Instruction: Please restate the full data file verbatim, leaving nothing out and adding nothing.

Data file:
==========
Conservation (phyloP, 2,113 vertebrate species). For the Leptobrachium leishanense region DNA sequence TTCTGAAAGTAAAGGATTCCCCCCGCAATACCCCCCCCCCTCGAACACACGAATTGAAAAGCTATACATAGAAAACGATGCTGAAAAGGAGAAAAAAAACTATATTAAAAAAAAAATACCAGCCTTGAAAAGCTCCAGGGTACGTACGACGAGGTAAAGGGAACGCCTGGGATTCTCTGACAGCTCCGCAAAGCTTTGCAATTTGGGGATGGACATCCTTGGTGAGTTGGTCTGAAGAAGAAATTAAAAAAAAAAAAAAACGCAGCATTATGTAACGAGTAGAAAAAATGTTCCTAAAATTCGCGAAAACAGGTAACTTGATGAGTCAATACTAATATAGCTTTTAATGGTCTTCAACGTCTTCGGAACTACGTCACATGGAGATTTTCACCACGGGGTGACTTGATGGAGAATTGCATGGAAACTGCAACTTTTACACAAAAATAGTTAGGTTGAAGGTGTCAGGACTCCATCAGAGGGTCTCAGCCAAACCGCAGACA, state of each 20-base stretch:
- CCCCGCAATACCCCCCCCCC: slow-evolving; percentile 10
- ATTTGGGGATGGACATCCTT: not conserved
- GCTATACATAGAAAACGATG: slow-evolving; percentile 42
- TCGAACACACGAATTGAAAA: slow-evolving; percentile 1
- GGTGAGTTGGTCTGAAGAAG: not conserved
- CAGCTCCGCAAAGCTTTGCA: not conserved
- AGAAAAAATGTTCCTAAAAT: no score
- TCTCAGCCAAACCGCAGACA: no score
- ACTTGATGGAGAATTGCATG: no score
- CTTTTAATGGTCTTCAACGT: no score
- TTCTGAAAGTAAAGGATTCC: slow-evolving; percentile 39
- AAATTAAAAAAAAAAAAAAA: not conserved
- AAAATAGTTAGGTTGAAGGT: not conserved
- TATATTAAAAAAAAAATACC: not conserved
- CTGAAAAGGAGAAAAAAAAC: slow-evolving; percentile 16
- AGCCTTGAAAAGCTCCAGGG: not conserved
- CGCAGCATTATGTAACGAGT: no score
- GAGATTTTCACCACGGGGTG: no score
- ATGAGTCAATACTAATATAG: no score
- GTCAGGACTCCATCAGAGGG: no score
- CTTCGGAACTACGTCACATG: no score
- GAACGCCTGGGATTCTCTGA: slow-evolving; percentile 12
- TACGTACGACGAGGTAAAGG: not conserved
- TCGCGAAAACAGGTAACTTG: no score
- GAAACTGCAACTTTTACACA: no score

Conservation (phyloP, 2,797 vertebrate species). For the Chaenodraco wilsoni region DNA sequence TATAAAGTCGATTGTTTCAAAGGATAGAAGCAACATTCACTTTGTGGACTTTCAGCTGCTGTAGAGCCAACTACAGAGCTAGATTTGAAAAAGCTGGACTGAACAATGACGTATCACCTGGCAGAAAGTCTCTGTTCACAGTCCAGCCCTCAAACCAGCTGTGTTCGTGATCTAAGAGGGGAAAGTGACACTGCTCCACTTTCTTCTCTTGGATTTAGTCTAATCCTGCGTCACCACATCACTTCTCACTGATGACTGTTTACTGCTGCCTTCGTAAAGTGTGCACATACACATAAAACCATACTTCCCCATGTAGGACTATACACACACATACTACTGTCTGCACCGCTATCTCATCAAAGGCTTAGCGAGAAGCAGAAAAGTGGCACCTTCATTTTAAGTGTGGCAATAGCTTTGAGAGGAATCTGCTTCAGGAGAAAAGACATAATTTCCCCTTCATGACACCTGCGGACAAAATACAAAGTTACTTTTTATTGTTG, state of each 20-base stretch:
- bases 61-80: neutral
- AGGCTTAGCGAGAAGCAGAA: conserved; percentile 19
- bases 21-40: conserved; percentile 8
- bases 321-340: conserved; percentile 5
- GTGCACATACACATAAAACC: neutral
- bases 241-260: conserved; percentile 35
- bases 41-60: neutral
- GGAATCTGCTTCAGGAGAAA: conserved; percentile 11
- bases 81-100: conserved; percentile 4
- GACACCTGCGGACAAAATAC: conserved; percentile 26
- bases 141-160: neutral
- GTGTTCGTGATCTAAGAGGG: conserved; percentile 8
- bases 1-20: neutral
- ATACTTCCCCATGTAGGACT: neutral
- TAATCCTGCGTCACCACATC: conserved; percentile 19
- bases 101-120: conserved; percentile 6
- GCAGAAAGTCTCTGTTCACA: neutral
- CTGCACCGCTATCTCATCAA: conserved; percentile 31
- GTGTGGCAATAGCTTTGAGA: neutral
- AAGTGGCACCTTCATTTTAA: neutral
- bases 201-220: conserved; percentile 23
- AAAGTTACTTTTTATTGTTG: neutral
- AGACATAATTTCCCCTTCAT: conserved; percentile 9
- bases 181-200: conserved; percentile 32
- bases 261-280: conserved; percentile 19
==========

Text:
Conservation (phyloP, 2,113 vertebrate species). For the Leptobrachium leishanense region DNA sequence TTCTGAAAGTAAAGGATTCCCCCCGCAATACCCCCCCCCCTCGAACACACGAATTGAAAAGCTATACATAGAAAACGATGCTGAAAAGGAGAAAAAAAACTATATTAAAAAAAAAATACCAGCCTTGAAAAGCTCCAGGGTACGTACGACGAGGTAAAGGGAACGCCTGGGATTCTCTGACAGCTCCGCAAAGCTTTGCAATTTGGGGATGGACATCCTTGGTGAGTTGGTCTGAAGAAGAAATTAAAAAAAAAAAAAAACGCAGCATTATGTAACGAGTAGAAAAAATGTTCCTAAAATTCGCGAAAACAGGTAACTTGATGAGTCAATACTAATATAGCTTTTAATGGTCTTCAACGTCTTCGGAACTACGTCACATGGAGATTTTCACCACGGGGTGACTTGATGGAGAATTGCATGGAAACTGCAACTTTTACACAAAAATAGTTAGGTTGAAGGTGTCAGGACTCCATCAGAGGGTCTCAGCCAAACCGCAGACA, state of each 20-base stretch:
- CCCCGCAATACCCCCCCCCC: slow-evolving; percentile 10
- ATTTGGGGATGGACATCCTT: not conserved
- GCTATACATAGAAAACGATG: slow-evolving; percentile 42
- TCGAACACACGAATTGAAAA: slow-evolving; percentile 1
- GGTGAGTTGGTCTGAAGAAG: not conserved
- CAGCTCCGCAAAGCTTTGCA: not conserved
- AGAAAAAATGTTCCTAAAAT: no score
- TCTCAGCCAAACCGCAGACA: no score
- ACTTGATGGAGAATTGCATG: no score
- CTTTTAATGGTCTTCAACGT: no score
- TTCTGAAAGTAAAGGATTCC: slow-evolving; percentile 39
- AAATTAAAAAAAAAAAAAAA: not conserved
- AAAATAGTTAGGTTGAAGGT: not conserved
- TATATTAAAAAAAAAATACC: not conserved
- CTGAAAAGGAGAAAAAAAAC: slow-evolving; percentile 16
- AGCCTTGAAAAGCTCCAGGG: not conserved
- CGCAGCATTATGTAACGAGT: no score
- GAGATTTTCACCACGGGGTG: no score
- ATGAGTCAATACTAATATAG: no score
- GTCAGGACTCCATCAGAGGG: no score
- CTTCGGAACTACGTCACATG: no score
- GAACGCCTGGGATTCTCTGA: slow-evolving; percentile 12
- TACGTACGACGAGGTAAAGG: not conserved
- TCGCGAAAACAGGTAACTTG: no score
- GAAACTGCAACTTTTACACA: no score

Conservation (phyloP, 2,797 vertebrate species). For the Chaenodraco wilsoni region DNA sequence TATAAAGTCGATTGTTTCAAAGGATAGAAGCAACATTCACTTTGTGGACTTTCAGCTGCTGTAGAGCCAACTACAGAGCTAGATTTGAAAAAGCTGGACTGAACAATGACGTATCACCTGGCAGAAAGTCTCTGTTCACAGTCCAGCCCTCAAACCAGCTGTGTTCGTGATCTAAGAGGGGAAAGTGACACTGCTCCACTTTCTTCTCTTGGATTTAGTCTAATCCTGCGTCACCACATCACTTCTCACTGATGACTGTTTACTGCTGCCTTCGTAAAGTGTGCACATACACATAAAACCATACTTCCCCATGTAGGACTATACACACACATACTACTGTCTGCACCGCTATCTCATCAAAGGCTTAGCGAGAAGCAGAAAAGTGGCACCTTCATTTTAAGTGTGGCAATAGCTTTGAGAGGAATCTGCTTCAGGAGAAAAGACATAATTTCCCCTTCATGACACCTGCGGACAAAATACAAAGTTACTTTTTATTGTTG, state of each 20-base stretch:
- bases 61-80: neutral
- AGGCTTAGCGAGAAGCAGAA: conserved; percentile 19
- bases 21-40: conserved; percentile 8
- bases 321-340: conserved; percentile 5
- GTGCACATACACATAAAACC: neutral
- bases 241-260: conserved; percentile 35
- bases 41-60: neutral
- GGAATCTGCTTCAGGAGAAA: conserved; percentile 11
- bases 81-100: conserved; percentile 4
- GACACCTGCGGACAAAATAC: conserved; percentile 26
- bases 141-160: neutral
- GTGTTCGTGATCTAAGAGGG: conserved; percentile 8
- bases 1-20: neutral
- ATACTTCCCCATGTAGGACT: neutral
- TAATCCTGCGTCACCACATC: conserved; percentile 19
- bases 101-120: conserved; percentile 6
- GCAGAAAGTCTCTGTTCACA: neutral
- CTGCACCGCTATCTCATCAA: conserved; percentile 31
- GTGTGGCAATAGCTTTGAGA: neutral
- AAGTGGCACCTTCATTTTAA: neutral
- bases 201-220: conserved; percentile 23
- AAAGTTACTTTTTATTGTTG: neutral
- AGACATAATTTCCCCTTCAT: conserved; percentile 9
- bases 181-200: conserved; percentile 32
- bases 261-280: conserved; percentile 19